Sleeping with the enemy

Do you often wake from sleep with a headache?

If we exclude being ill and having drunk too much alcohol before going to bed what causes you to wake with a headache?

Often lethargy and extreme tiredness may accompany your headache upon waking. Why does this happen?

My experience and learning tells me that it is due to a lack of oxygen to your brain whilst sleeping. You may think  inhaling great lungfuls of air through your mouth or nose should give you plenty of oxygen during sleep.

Unfortunately this is not true. It may give you plenty of air but not necessarily enough oxygen.

We all know that air is comprised of 78% nitrogen, 21% oxygen and .04% carbon dioxide (“CO2”). But did you know that within the tiny air sacs in our lungs (known as alveoli)  the composition of the air is 14% oxygen and 6% CO2?

The exchange of air gases which occurs within our alveoli results in oxygen being conveyed to our blood cells and tissues.

Although we need to rid our lungs of excessive CO2 when we exhale nevertheless CO2 serves a very important function by:

  1. working with haemoglobin
  2. regulating our breathing.

Without the right amount of CO2 pressure the haemoglobin won’t release an adequate amount of oxygen so that it can be carried by our arteries and veins to our tissues.

When we are exercising and our body is working hard it makes an abundance of heat and CO2, and in doing so, ensures a steady flow of oxygen to our tissues. But when we are asleep our body must rely upon the regularity of our breathing to ensure the steady flow of oxygen so that the restorative benefits of sleep can occur.

Hyperventilation

According to Mosby’s Medical, Nursing & Allied Health Dictionary (4th ed, 1994,  Mosby -Year Book, Inc, USA ) hyperventilation is defined as follows:

A pulmonary ventilation rate that is greater than metabolically necessary for the exchange of pulmonary gases. It is as a result of an increased frequency of breathing, an increased tidal volume or a combination of both, and causes an excessive intake of oxygen and elimination of carbon dioxide.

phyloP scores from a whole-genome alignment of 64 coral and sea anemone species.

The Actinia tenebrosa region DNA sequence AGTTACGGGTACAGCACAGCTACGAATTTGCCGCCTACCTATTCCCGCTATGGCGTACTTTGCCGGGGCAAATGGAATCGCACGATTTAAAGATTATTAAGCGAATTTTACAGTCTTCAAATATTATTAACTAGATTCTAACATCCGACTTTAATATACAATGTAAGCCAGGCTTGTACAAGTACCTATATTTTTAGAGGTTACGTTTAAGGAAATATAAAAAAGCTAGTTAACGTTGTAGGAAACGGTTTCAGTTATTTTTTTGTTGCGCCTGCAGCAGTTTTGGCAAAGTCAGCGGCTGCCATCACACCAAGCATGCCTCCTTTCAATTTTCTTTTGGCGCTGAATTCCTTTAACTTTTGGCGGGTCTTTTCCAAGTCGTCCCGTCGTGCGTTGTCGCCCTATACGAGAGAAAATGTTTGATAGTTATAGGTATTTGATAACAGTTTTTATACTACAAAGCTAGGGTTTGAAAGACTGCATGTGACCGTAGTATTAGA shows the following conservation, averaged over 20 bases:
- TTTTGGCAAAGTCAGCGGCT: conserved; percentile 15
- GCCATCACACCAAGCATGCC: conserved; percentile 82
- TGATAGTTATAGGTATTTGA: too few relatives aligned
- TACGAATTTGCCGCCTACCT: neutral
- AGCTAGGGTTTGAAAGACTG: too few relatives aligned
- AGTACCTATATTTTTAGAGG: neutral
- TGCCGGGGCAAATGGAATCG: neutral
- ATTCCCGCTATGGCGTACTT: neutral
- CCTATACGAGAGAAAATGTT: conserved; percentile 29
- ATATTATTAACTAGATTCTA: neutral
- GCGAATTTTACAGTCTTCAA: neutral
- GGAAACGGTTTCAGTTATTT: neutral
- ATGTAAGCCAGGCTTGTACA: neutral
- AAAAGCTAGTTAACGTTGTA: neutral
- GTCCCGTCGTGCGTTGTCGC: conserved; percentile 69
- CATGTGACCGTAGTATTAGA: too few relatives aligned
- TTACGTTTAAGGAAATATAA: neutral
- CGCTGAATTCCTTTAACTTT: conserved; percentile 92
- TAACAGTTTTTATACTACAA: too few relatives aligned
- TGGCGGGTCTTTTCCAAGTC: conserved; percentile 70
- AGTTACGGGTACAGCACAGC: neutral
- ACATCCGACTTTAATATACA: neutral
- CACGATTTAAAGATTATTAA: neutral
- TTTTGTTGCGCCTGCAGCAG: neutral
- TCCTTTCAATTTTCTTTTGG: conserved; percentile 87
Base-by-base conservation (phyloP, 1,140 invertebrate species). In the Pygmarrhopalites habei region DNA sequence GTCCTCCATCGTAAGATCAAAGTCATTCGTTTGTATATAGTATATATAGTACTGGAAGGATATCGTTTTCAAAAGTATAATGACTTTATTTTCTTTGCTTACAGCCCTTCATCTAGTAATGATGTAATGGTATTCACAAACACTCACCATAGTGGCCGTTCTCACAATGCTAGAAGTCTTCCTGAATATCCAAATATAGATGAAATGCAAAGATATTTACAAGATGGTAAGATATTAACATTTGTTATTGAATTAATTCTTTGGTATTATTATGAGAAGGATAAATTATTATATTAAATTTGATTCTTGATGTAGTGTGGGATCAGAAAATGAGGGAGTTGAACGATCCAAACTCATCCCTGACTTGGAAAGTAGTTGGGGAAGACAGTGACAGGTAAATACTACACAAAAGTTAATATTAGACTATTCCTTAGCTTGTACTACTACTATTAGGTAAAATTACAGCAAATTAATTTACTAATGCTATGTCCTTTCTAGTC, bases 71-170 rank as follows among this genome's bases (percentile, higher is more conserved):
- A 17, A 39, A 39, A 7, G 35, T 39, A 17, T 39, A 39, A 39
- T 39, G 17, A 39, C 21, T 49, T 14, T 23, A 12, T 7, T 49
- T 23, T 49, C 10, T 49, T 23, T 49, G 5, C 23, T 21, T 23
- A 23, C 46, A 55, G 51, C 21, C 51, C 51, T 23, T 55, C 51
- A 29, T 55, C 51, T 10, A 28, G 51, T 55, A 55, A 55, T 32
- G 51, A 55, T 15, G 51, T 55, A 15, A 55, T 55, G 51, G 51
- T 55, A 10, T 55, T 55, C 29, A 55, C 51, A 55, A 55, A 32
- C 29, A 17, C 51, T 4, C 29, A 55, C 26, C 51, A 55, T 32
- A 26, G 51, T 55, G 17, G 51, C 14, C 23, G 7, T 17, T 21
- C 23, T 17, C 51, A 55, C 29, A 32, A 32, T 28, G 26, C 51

So if we are breathing too deeply and too quickly we will rid our body of a larger volume of CO2 than is necessary. Once this happens we will not receive enough oxygen. Think of those times when you have felt light headed and dizzy after blowing up too many balloons, blowing up an air mattress or after laughing long and hard. These are concrete examples of hyperventilation which have caused you to feel this way.

I was a chronic mouth breather who inhaled and exhaled too much air. I also had no regularity in my breathing pattern – it was dysfunctional both during the day and at night.

Regulating our breathing

Our respiratory settings are contained in our brain – the medulla bulb. This part of our brain controls our breathing. Sleep apnoea occurs when there are problems in the respiratory centre of our brain.

Buteyko breathing teaches that we need the right amount of CO2 so that it can regulate our breathing.

Breathing and the pH of arterial blood are reliant on each other to a large extent because breathing plays an important role in regulating the pH of the blood and the pH of the blood reciprocates by regulating the breathing. When the amount of CO2 is at a certain level it triggers the urge to breathe.

It is my clear understanding that when I experienced an apnoea (or pause in my breathing) during sleep my lungs were waiting for the CO2 levels to increase to a level where the urge to breathe was triggered.

So if we regulate our breathing during the day we can better regulate our breathing during sleep at night.

I found the retraining of my brain’s respiratory settings to be both the greatest challenge and the greatest benefit of undergoing reduced breathing exercises.  I will tell you why in my next post.

Please feel free to share your experiences.

 

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